The 88th Regiment was raised in 1793 in the province of Connaught by an Irish nobleman, John de Burgh, 13th Earl of Clanricarde. The following year, it was shipped to the Low Countries during the French Revolutionary Wars (1793-1802).
In 1795, it was deployed to the West Indies, but only two companies arrived after the rest were lost in a storm. The regiment re-formed in Jersey in 1796 and, four years later, it moved to India and Ceylon (now Sri Lanka).
Next, it deployed to Egypt in 1801, where it spent two years. The regiment raised a 2nd Battalion in 1805.
In 1806, 1st Battalion was assigned to the Buenos Aires invasion force. It was stuck on board ship for months until its arrival in July 1807. Unprepared for the urban warfare it faced there, it had to surrender and only got back to England in November 1808.
The 1st Battalion was next deployed to the Peninsular War (1808-14) in 1809, where it was joined a year later by 2nd Battalion. Their engagements included Talavera (1809), Bussaco (1810), Sabugal (1811) and Fuentes de Oñoro (1811).
The heavy losses sustained by 2nd Battalion meant it had to return to Ireland in 1811 to re-recruit. It remained there until its disbandment in 1816. Meanwhile, 1st Battalion went on to fight at Ciudad Rodrigo (1812), Badajoz (1812), Salamanca (1812), Burgos (1812), Vitoria (1813), Nivelle (1813), Nive (1813) and Orthes (1814).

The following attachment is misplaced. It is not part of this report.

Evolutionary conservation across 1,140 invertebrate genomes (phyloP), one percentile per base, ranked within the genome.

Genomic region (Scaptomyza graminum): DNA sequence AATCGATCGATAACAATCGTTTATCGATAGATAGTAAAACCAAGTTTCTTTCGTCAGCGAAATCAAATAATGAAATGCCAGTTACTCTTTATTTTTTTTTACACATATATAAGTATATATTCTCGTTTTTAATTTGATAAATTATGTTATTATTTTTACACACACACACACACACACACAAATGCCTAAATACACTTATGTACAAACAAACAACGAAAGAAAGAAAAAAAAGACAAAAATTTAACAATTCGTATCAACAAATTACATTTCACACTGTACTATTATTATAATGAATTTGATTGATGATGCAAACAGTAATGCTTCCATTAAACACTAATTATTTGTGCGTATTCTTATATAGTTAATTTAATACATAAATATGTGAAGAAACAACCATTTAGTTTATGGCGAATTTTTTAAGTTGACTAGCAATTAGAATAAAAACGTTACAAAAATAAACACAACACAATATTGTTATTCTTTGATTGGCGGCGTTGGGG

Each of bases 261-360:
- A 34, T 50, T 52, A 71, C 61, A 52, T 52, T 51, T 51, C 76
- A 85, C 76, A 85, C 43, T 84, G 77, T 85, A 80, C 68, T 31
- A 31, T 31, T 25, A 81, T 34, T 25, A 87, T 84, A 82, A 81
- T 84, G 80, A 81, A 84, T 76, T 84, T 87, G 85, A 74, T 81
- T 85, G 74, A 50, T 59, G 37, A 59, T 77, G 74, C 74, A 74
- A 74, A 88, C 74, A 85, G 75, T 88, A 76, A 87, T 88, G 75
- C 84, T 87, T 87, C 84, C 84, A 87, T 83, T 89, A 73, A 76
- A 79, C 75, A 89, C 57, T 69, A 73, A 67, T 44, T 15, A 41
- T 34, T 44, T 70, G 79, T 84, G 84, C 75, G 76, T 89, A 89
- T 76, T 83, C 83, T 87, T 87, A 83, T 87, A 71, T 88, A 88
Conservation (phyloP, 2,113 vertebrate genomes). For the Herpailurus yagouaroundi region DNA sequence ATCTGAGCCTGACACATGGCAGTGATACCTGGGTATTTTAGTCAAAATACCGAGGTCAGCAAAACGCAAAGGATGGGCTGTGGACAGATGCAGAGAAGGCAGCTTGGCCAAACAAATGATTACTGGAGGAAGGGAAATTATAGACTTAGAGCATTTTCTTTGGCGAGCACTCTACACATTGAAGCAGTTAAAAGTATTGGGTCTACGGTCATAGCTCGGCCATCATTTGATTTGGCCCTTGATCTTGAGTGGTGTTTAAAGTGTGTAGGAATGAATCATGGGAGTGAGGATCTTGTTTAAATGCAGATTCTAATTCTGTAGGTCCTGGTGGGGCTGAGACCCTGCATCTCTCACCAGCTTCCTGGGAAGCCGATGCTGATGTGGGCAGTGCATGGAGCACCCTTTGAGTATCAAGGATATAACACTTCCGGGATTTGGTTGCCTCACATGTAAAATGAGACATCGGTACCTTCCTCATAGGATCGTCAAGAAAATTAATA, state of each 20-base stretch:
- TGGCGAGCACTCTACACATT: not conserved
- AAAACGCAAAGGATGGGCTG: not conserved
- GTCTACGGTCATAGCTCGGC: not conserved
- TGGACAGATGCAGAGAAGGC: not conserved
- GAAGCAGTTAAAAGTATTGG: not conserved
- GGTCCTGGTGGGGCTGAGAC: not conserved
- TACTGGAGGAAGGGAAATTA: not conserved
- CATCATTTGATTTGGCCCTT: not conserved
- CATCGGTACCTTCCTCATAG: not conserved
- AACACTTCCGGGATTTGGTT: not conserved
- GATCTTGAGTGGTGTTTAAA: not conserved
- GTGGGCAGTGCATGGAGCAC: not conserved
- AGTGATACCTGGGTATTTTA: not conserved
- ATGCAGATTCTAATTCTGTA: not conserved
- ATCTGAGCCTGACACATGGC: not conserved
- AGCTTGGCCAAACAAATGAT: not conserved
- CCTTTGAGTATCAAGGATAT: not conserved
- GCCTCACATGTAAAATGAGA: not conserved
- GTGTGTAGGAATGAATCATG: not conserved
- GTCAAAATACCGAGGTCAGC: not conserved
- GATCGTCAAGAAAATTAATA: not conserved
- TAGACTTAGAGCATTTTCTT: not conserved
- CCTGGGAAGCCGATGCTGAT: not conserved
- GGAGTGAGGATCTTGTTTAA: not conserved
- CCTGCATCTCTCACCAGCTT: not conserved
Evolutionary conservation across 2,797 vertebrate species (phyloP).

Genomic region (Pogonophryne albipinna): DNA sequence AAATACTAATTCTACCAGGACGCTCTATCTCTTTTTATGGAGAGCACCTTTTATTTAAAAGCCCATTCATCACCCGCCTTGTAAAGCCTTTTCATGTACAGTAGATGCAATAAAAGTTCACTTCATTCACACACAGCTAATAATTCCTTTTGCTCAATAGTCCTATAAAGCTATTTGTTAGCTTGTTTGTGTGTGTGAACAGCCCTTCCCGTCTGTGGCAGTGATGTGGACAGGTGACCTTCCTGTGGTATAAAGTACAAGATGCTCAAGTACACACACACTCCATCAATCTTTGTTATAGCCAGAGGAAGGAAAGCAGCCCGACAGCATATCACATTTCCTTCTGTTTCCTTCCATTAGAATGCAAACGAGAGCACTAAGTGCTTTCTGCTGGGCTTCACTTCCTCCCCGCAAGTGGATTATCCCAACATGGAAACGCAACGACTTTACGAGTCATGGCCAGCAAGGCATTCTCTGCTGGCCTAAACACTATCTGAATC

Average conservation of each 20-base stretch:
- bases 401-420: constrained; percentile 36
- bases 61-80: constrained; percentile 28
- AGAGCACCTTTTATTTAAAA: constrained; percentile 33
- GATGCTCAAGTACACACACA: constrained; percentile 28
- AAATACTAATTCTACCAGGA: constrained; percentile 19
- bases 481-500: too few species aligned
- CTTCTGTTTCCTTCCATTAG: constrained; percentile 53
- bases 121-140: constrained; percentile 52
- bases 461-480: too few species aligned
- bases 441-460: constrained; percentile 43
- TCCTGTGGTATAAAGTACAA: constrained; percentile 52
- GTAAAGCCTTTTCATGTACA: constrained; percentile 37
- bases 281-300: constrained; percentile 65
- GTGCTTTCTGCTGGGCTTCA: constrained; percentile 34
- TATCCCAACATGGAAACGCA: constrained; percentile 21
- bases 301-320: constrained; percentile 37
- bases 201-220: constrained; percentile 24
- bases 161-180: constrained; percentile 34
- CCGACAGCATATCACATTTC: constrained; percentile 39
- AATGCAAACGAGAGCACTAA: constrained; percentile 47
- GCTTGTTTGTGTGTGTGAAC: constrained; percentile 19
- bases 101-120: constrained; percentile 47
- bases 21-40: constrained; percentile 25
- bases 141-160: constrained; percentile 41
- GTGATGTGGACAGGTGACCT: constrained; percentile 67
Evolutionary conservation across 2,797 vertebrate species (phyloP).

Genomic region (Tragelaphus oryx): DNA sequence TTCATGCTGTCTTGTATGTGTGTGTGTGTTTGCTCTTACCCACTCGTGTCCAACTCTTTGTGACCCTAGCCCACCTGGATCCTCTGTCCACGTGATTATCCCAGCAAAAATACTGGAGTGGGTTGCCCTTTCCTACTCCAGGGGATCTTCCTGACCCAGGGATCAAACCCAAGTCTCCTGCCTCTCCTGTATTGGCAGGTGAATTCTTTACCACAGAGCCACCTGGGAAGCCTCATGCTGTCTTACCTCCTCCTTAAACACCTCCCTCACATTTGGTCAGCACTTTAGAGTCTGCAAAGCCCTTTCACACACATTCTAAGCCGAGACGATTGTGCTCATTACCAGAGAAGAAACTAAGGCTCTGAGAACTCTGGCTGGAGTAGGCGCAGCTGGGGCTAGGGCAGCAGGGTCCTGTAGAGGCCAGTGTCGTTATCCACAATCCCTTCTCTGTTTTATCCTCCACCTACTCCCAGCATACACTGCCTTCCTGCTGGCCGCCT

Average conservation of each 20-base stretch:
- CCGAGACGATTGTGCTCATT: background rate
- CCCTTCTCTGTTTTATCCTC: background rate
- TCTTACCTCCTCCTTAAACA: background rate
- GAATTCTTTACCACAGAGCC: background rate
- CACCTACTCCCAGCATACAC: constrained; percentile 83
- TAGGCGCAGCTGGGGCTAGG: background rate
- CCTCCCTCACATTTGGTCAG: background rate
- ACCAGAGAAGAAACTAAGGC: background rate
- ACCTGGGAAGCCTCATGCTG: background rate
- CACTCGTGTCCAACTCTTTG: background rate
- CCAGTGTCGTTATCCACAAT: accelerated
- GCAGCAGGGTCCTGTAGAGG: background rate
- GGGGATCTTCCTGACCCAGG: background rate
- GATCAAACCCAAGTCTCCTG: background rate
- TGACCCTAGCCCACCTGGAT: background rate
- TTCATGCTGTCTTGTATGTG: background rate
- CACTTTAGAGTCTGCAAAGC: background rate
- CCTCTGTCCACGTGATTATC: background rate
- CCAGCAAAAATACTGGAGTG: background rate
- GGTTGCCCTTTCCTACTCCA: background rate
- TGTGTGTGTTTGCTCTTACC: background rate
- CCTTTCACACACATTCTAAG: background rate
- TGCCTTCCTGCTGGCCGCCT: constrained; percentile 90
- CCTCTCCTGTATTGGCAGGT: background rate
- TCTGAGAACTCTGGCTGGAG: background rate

In 1814, 1st Battalion was sent to Upper Canada to defend the frontier against American invasion during the War of 1812 (1812-15). It was recalled to Europe after Napoleon’s escape from Elba, but arrived too late for Waterloo and spent 1815 serving as occupation troops in France.
Four decades of garrison duties followed in Britain, Ireland, Malta, the Ionian Islands, the West Indies and Nova Scotia. It then deployed for the Crimean War (1854-56), seeing action at the Alma (1854), Inkerman (1854) and the Siege of Sevastopol (1854-55).
It also fought in the Central India campaign during the Mutiny (1857-59), remaining there until 1870. After a period of home service, the regiment moved to South Africa to fight in the 9th Xhosa War (1877-79) and the Zulu War (1879).
In 1881, it was merged with the 94th Regiment of Foot to form The Connaught Rangers, becoming the senior of the new unit’s two battalions.
Which of the following was a nickname of the 88th Regiment?
The Connaught Footpads was a name given to the regiment by General Sir Thomas Picton for their alleged propensity for plundering during the Peninsular War. He also called them The Devil’s Own for their ferocity and bravery in battle.